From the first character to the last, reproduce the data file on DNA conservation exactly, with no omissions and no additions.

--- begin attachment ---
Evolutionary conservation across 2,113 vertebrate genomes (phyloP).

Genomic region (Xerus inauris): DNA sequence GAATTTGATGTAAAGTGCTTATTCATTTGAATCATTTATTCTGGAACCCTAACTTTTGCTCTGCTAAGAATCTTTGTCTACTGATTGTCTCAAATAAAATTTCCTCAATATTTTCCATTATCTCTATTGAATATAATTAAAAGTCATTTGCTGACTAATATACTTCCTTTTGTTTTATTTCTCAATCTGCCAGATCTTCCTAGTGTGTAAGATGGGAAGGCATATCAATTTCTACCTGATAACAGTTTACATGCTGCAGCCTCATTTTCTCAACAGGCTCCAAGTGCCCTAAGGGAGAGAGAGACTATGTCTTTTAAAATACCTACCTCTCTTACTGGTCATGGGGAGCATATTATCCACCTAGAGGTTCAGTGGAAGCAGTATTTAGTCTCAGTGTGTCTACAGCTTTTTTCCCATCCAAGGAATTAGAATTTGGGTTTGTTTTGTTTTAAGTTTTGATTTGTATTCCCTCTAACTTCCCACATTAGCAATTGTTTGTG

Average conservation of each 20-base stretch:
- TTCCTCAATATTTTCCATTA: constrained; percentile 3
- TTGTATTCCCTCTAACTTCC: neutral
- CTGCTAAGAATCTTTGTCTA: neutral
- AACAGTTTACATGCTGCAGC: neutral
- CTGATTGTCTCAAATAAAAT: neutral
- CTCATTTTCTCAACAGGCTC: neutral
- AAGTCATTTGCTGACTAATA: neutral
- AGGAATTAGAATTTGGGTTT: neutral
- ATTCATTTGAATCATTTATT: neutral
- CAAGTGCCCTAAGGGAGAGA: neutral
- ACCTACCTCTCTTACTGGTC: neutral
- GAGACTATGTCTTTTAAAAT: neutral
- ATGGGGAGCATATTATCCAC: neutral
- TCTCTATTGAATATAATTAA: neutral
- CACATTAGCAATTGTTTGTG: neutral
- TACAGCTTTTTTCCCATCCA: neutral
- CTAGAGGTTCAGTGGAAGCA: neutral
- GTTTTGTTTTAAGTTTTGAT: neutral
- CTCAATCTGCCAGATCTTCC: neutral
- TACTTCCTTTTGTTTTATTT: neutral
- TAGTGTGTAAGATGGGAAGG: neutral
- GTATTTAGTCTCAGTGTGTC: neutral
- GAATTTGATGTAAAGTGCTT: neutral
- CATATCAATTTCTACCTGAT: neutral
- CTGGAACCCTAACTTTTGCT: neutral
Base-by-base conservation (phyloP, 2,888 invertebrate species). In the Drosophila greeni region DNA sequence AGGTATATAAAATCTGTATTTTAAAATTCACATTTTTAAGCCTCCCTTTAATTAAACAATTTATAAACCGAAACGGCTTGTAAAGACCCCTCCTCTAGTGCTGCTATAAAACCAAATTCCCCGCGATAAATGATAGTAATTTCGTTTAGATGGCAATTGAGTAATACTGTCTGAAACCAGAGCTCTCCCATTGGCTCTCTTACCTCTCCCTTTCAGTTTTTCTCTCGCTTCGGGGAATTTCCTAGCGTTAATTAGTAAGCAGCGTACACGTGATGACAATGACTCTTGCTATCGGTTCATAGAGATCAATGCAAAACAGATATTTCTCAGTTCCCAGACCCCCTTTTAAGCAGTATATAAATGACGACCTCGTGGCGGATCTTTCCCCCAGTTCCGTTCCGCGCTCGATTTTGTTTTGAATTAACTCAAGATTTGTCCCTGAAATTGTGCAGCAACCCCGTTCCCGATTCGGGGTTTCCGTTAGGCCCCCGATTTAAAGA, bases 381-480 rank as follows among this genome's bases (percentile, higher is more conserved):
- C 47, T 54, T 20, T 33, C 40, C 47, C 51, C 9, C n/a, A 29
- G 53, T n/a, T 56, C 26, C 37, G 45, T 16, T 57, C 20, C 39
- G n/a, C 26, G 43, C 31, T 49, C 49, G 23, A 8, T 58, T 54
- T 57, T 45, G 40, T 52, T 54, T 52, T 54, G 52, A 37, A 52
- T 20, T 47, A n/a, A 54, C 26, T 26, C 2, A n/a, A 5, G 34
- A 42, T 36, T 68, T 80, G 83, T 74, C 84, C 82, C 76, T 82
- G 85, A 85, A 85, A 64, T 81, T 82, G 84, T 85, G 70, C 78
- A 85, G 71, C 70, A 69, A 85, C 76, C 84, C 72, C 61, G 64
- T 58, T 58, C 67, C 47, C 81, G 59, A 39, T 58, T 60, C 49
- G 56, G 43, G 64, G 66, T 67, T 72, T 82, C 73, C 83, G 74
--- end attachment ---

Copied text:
Evolutionary conservation across 2,113 vertebrate genomes (phyloP).

Genomic region (Xerus inauris): DNA sequence GAATTTGATGTAAAGTGCTTATTCATTTGAATCATTTATTCTGGAACCCTAACTTTTGCTCTGCTAAGAATCTTTGTCTACTGATTGTCTCAAATAAAATTTCCTCAATATTTTCCATTATCTCTATTGAATATAATTAAAAGTCATTTGCTGACTAATATACTTCCTTTTGTTTTATTTCTCAATCTGCCAGATCTTCCTAGTGTGTAAGATGGGAAGGCATATCAATTTCTACCTGATAACAGTTTACATGCTGCAGCCTCATTTTCTCAACAGGCTCCAAGTGCCCTAAGGGAGAGAGAGACTATGTCTTTTAAAATACCTACCTCTCTTACTGGTCATGGGGAGCATATTATCCACCTAGAGGTTCAGTGGAAGCAGTATTTAGTCTCAGTGTGTCTACAGCTTTTTTCCCATCCAAGGAATTAGAATTTGGGTTTGTTTTGTTTTAAGTTTTGATTTGTATTCCCTCTAACTTCCCACATTAGCAATTGTTTGTG

Average conservation of each 20-base stretch:
- TTCCTCAATATTTTCCATTA: constrained; percentile 3
- TTGTATTCCCTCTAACTTCC: neutral
- CTGCTAAGAATCTTTGTCTA: neutral
- AACAGTTTACATGCTGCAGC: neutral
- CTGATTGTCTCAAATAAAAT: neutral
- CTCATTTTCTCAACAGGCTC: neutral
- AAGTCATTTGCTGACTAATA: neutral
- AGGAATTAGAATTTGGGTTT: neutral
- ATTCATTTGAATCATTTATT: neutral
- CAAGTGCCCTAAGGGAGAGA: neutral
- ACCTACCTCTCTTACTGGTC: neutral
- GAGACTATGTCTTTTAAAAT: neutral
- ATGGGGAGCATATTATCCAC: neutral
- TCTCTATTGAATATAATTAA: neutral
- CACATTAGCAATTGTTTGTG: neutral
- TACAGCTTTTTTCCCATCCA: neutral
- CTAGAGGTTCAGTGGAAGCA: neutral
- GTTTTGTTTTAAGTTTTGAT: neutral
- CTCAATCTGCCAGATCTTCC: neutral
- TACTTCCTTTTGTTTTATTT: neutral
- TAGTGTGTAAGATGGGAAGG: neutral
- GTATTTAGTCTCAGTGTGTC: neutral
- GAATTTGATGTAAAGTGCTT: neutral
- CATATCAATTTCTACCTGAT: neutral
- CTGGAACCCTAACTTTTGCT: neutral
Base-by-base conservation (phyloP, 2,888 invertebrate species). In the Drosophila greeni region DNA sequence AGGTATATAAAATCTGTATTTTAAAATTCACATTTTTAAGCCTCCCTTTAATTAAACAATTTATAAACCGAAACGGCTTGTAAAGACCCCTCCTCTAGTGCTGCTATAAAACCAAATTCCCCGCGATAAATGATAGTAATTTCGTTTAGATGGCAATTGAGTAATACTGTCTGAAACCAGAGCTCTCCCATTGGCTCTCTTACCTCTCCCTTTCAGTTTTTCTCTCGCTTCGGGGAATTTCCTAGCGTTAATTAGTAAGCAGCGTACACGTGATGACAATGACTCTTGCTATCGGTTCATAGAGATCAATGCAAAACAGATATTTCTCAGTTCCCAGACCCCCTTTTAAGCAGTATATAAATGACGACCTCGTGGCGGATCTTTCCCCCAGTTCCGTTCCGCGCTCGATTTTGTTTTGAATTAACTCAAGATTTGTCCCTGAAATTGTGCAGCAACCCCGTTCCCGATTCGGGGTTTCCGTTAGGCCCCCGATTTAAAGA, bases 381-480 rank as follows among this genome's bases (percentile, higher is more conserved):
- C 47, T 54, T 20, T 33, C 40, C 47, C 51, C 9, C n/a, A 29
- G 53, T n/a, T 56, C 26, C 37, G 45, T 16, T 57, C 20, C 39
- G n/a, C 26, G 43, C 31, T 49, C 49, G 23, A 8, T 58, T 54
- T 57, T 45, G 40, T 52, T 54, T 52, T 54, G 52, A 37, A 52
- T 20, T 47, A n/a, A 54, C 26, T 26, C 2, A n/a, A 5, G 34
- A 42, T 36, T 68, T 80, G 83, T 74, C 84, C 82, C 76, T 82
- G 85, A 85, A 85, A 64, T 81, T 82, G 84, T 85, G 70, C 78
- A 85, G 71, C 70, A 69, A 85, C 76, C 84, C 72, C 61, G 64
- T 58, T 58, C 67, C 47, C 81, G 59, A 39, T 58, T 60, C 49
- G 56, G 43, G 64, G 66, T 67, T 72, T 82, C 73, C 83, G 74